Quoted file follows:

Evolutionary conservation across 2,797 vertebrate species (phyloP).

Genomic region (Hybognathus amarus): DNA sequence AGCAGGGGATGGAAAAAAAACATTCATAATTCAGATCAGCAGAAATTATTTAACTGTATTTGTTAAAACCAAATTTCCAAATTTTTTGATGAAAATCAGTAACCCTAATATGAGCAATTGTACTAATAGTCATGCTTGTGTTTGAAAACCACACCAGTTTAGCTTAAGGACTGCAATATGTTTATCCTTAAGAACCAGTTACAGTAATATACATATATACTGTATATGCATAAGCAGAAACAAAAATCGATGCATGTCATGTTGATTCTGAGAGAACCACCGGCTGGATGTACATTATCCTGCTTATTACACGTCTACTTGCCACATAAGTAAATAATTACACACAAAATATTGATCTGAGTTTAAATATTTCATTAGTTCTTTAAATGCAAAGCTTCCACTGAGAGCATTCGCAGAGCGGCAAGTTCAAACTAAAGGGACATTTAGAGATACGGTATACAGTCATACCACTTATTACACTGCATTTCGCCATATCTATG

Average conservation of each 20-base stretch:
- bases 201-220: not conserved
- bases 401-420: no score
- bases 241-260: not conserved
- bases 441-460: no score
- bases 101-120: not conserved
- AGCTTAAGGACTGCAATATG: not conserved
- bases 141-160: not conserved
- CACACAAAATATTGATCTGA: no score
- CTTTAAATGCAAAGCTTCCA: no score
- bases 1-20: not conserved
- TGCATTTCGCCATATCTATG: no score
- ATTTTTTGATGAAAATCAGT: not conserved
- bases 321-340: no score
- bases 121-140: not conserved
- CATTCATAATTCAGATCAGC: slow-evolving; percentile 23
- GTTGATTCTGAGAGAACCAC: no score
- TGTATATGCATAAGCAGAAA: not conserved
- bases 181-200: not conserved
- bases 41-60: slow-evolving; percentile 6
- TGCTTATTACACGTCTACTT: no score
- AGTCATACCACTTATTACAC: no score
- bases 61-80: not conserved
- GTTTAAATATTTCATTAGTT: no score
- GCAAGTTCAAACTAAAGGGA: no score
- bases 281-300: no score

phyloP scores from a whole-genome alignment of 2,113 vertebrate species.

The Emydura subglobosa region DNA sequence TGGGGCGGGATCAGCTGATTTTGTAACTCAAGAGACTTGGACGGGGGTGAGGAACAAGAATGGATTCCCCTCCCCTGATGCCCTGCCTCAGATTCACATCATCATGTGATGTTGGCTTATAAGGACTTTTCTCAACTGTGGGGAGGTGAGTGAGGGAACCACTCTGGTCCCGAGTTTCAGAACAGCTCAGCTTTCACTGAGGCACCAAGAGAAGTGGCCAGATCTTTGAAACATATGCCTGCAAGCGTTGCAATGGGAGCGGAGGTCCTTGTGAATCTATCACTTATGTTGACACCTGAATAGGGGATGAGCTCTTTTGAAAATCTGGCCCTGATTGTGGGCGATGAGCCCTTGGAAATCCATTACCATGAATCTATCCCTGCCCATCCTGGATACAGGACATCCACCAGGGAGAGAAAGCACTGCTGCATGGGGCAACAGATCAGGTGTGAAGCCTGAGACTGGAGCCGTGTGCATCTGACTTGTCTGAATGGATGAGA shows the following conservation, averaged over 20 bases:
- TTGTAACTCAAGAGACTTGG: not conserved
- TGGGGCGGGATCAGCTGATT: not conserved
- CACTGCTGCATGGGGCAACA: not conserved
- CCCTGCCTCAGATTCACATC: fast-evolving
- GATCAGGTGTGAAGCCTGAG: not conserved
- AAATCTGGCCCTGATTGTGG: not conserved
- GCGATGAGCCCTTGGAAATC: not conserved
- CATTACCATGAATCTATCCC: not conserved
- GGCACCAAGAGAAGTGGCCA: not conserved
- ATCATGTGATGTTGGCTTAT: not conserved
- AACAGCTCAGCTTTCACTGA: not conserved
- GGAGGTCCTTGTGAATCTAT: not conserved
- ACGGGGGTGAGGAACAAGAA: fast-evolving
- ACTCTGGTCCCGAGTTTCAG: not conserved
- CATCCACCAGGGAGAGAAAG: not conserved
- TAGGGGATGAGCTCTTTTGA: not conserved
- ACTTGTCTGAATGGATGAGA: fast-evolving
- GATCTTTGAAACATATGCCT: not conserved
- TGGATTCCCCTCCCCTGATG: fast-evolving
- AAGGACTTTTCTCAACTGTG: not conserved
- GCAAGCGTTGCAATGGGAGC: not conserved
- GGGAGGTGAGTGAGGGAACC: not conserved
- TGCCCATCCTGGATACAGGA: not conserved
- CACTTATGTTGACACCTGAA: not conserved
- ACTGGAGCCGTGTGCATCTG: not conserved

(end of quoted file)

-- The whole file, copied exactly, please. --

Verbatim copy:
Evolutionary conservation across 2,797 vertebrate species (phyloP).

Genomic region (Hybognathus amarus): DNA sequence AGCAGGGGATGGAAAAAAAACATTCATAATTCAGATCAGCAGAAATTATTTAACTGTATTTGTTAAAACCAAATTTCCAAATTTTTTGATGAAAATCAGTAACCCTAATATGAGCAATTGTACTAATAGTCATGCTTGTGTTTGAAAACCACACCAGTTTAGCTTAAGGACTGCAATATGTTTATCCTTAAGAACCAGTTACAGTAATATACATATATACTGTATATGCATAAGCAGAAACAAAAATCGATGCATGTCATGTTGATTCTGAGAGAACCACCGGCTGGATGTACATTATCCTGCTTATTACACGTCTACTTGCCACATAAGTAAATAATTACACACAAAATATTGATCTGAGTTTAAATATTTCATTAGTTCTTTAAATGCAAAGCTTCCACTGAGAGCATTCGCAGAGCGGCAAGTTCAAACTAAAGGGACATTTAGAGATACGGTATACAGTCATACCACTTATTACACTGCATTTCGCCATATCTATG

Average conservation of each 20-base stretch:
- bases 201-220: not conserved
- bases 401-420: no score
- bases 241-260: not conserved
- bases 441-460: no score
- bases 101-120: not conserved
- AGCTTAAGGACTGCAATATG: not conserved
- bases 141-160: not conserved
- CACACAAAATATTGATCTGA: no score
- CTTTAAATGCAAAGCTTCCA: no score
- bases 1-20: not conserved
- TGCATTTCGCCATATCTATG: no score
- ATTTTTTGATGAAAATCAGT: not conserved
- bases 321-340: no score
- bases 121-140: not conserved
- CATTCATAATTCAGATCAGC: slow-evolving; percentile 23
- GTTGATTCTGAGAGAACCAC: no score
- TGTATATGCATAAGCAGAAA: not conserved
- bases 181-200: not conserved
- bases 41-60: slow-evolving; percentile 6
- TGCTTATTACACGTCTACTT: no score
- AGTCATACCACTTATTACAC: no score
- bases 61-80: not conserved
- GTTTAAATATTTCATTAGTT: no score
- GCAAGTTCAAACTAAAGGGA: no score
- bases 281-300: no score

phyloP scores from a whole-genome alignment of 2,113 vertebrate species.

The Emydura subglobosa region DNA sequence TGGGGCGGGATCAGCTGATTTTGTAACTCAAGAGACTTGGACGGGGGTGAGGAACAAGAATGGATTCCCCTCCCCTGATGCCCTGCCTCAGATTCACATCATCATGTGATGTTGGCTTATAAGGACTTTTCTCAACTGTGGGGAGGTGAGTGAGGGAACCACTCTGGTCCCGAGTTTCAGAACAGCTCAGCTTTCACTGAGGCACCAAGAGAAGTGGCCAGATCTTTGAAACATATGCCTGCAAGCGTTGCAATGGGAGCGGAGGTCCTTGTGAATCTATCACTTATGTTGACACCTGAATAGGGGATGAGCTCTTTTGAAAATCTGGCCCTGATTGTGGGCGATGAGCCCTTGGAAATCCATTACCATGAATCTATCCCTGCCCATCCTGGATACAGGACATCCACCAGGGAGAGAAAGCACTGCTGCATGGGGCAACAGATCAGGTGTGAAGCCTGAGACTGGAGCCGTGTGCATCTGACTTGTCTGAATGGATGAGA shows the following conservation, averaged over 20 bases:
- TTGTAACTCAAGAGACTTGG: not conserved
- TGGGGCGGGATCAGCTGATT: not conserved
- CACTGCTGCATGGGGCAACA: not conserved
- CCCTGCCTCAGATTCACATC: fast-evolving
- GATCAGGTGTGAAGCCTGAG: not conserved
- AAATCTGGCCCTGATTGTGG: not conserved
- GCGATGAGCCCTTGGAAATC: not conserved
- CATTACCATGAATCTATCCC: not conserved
- GGCACCAAGAGAAGTGGCCA: not conserved
- ATCATGTGATGTTGGCTTAT: not conserved
- AACAGCTCAGCTTTCACTGA: not conserved
- GGAGGTCCTTGTGAATCTAT: not conserved
- ACGGGGGTGAGGAACAAGAA: fast-evolving
- ACTCTGGTCCCGAGTTTCAG: not conserved
- CATCCACCAGGGAGAGAAAG: not conserved
- TAGGGGATGAGCTCTTTTGA: not conserved
- ACTTGTCTGAATGGATGAGA: fast-evolving
- GATCTTTGAAACATATGCCT: not conserved
- TGGATTCCCCTCCCCTGATG: fast-evolving
- AAGGACTTTTCTCAACTGTG: not conserved
- GCAAGCGTTGCAATGGGAGC: not conserved
- GGGAGGTGAGTGAGGGAACC: not conserved
- TGCCCATCCTGGATACAGGA: not conserved
- CACTTATGTTGACACCTGAA: not conserved
- ACTGGAGCCGTGTGCATCTG: not conserved